[0006] This represents a more desirable solution than defining a standardised handset specification for all handsets for games, which would seek to standardise aspects such as key layouts and specific displays, and which would need to be slavishly followed in order for any handset to support the playing of electronic games.

[0007] Thus the invention addresses difficulties faced in achieving compatibility between electronic games and mobile devices.

[0008] The invention extends to areas concerned with client-server systems and the downloading and more generally enabling the provision of content for a client terminal.

[0009] Other aspects and features of the invention are defined in the appended claims.

BRIEF DESCRIPTION OF THE DRAWINGS

[0010] In order to aid a better understanding of the present invention, embodiments of the invention will now be described. These should not be construed as limiting the invention but merely as examples of specific ways of putting the invention into effect. In particular, the invention will be described with reference to the accompanying drawings in which:

[0011]FIG. 1 is a schematic of client-server system in accordance with a preferred arrangement of the present invention;

[0012]FIG. 2 is a schematic representation of one embodiment of the present invention;

[0013]FIG. 3 is a flowchart outlining one arrangement of the present invention; and

[0014]FIG. 4 is a flowchart outlining a further arrangement of the present invention;

[0015]FIG. 5 is a flowchart outlining a further arrangement of the present invention;

[0016]FIG. 6 is a flowchart outlining a further arrangement of the present invention;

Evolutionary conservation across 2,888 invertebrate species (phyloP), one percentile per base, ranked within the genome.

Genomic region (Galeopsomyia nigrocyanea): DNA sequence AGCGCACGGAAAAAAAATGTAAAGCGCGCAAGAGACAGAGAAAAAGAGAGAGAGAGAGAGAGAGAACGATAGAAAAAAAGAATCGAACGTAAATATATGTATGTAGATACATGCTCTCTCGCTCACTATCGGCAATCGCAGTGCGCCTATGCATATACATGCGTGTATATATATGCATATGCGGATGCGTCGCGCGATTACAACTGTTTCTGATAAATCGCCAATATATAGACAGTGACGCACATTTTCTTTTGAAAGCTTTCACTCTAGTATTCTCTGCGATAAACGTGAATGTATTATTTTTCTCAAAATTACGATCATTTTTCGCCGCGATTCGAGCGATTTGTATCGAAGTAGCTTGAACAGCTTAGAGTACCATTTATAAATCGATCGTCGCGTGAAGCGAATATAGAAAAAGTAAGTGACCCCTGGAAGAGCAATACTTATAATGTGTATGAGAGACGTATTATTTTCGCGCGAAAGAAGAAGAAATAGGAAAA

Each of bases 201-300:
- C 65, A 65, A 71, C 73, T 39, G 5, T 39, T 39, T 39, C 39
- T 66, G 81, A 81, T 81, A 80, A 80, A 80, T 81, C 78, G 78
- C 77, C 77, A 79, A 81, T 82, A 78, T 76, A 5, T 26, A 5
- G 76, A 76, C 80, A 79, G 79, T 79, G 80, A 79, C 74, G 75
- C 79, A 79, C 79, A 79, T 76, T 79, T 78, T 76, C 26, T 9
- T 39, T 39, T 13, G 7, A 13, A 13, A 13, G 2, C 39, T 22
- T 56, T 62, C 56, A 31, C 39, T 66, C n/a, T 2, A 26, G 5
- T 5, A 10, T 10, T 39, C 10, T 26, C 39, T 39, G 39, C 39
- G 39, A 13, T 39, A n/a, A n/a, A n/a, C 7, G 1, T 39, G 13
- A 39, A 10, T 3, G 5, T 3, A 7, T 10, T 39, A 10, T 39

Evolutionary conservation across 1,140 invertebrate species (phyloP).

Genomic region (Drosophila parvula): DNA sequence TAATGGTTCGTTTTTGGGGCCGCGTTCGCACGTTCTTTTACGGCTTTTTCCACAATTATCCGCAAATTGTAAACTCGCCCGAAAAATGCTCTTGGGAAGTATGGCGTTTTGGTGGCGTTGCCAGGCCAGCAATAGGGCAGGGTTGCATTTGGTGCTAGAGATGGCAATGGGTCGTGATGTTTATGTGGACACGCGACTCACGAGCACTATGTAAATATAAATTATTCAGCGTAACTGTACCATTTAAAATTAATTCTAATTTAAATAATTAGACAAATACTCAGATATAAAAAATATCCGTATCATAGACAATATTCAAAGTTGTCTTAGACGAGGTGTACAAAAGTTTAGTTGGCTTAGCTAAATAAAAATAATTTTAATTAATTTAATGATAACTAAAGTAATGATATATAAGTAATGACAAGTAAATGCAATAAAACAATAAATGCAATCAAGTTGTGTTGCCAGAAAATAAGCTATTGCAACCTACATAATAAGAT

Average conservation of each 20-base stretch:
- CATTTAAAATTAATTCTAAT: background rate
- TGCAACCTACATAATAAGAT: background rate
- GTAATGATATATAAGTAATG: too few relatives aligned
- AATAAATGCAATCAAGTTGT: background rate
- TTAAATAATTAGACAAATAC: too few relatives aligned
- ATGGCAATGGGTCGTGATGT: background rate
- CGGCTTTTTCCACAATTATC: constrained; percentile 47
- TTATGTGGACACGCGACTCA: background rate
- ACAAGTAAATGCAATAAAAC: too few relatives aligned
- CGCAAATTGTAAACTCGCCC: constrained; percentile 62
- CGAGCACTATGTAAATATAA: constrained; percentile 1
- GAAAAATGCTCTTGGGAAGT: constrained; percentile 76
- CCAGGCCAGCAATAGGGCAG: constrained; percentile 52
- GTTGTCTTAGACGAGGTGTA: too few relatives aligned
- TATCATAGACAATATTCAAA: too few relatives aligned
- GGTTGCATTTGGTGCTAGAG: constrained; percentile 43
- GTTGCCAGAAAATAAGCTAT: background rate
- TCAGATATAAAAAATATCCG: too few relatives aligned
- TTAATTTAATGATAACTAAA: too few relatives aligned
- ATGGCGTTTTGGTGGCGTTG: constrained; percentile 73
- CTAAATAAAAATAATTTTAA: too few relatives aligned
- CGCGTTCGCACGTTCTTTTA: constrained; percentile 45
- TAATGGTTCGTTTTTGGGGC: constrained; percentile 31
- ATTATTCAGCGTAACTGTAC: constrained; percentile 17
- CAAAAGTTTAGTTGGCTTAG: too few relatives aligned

[0017]FIG. 7 a flowchart outlining a further arrangement of the present invention; and

[0018]FIG. 8 is a schematic representation of a further embodiment of the present invention.

DETAILED DESCRIPTION OF THE INVENTION

[0019]FIG. 1 outlines three entities of the present invention, namely a server 10 that holds content for downloading, an end user's mobile phone 12 that is able to download the content, and an operator network 14 that provides a telecommunications service to the mobile phone 12. The server 10 has a unique URL address and using this can be accessed by the end user through the mobile phone 12 which may be WAP, iMODE, 2.5 or 3G enabled, and which is equipped for mobile gaming.

[0020] Mobile gaming is a term used to refer to all aspects of electronic games in the context of mobile communications. It is not uncommon nowadays for mobile phones to have, pre-loaded on a memory of the phone, content relating to one or more electronic games. The games can be played on the mobile phone using the phone's processor to run the game and through the phone's User Interface (UI) normally involving the use of the display and one or more of the keys. In order to play a game, the end user navigates through the phone's various main menu options to the Games option and then selects the particular electronic game he or she wishes to play. Certain keys of the mobile phone's keypad are pre-assigned for enabling the end user to control certain predetermined features of the game, usually in relation to other features of the game which are under the control of the software of the game. In this way, the end user can be regarded as playing ‘against the computer’. Additionally, in a two (or more) player game, each end user (player) has control over his/her particular game's characters or features with which he/she plays against the other player(s) in a multi-player session.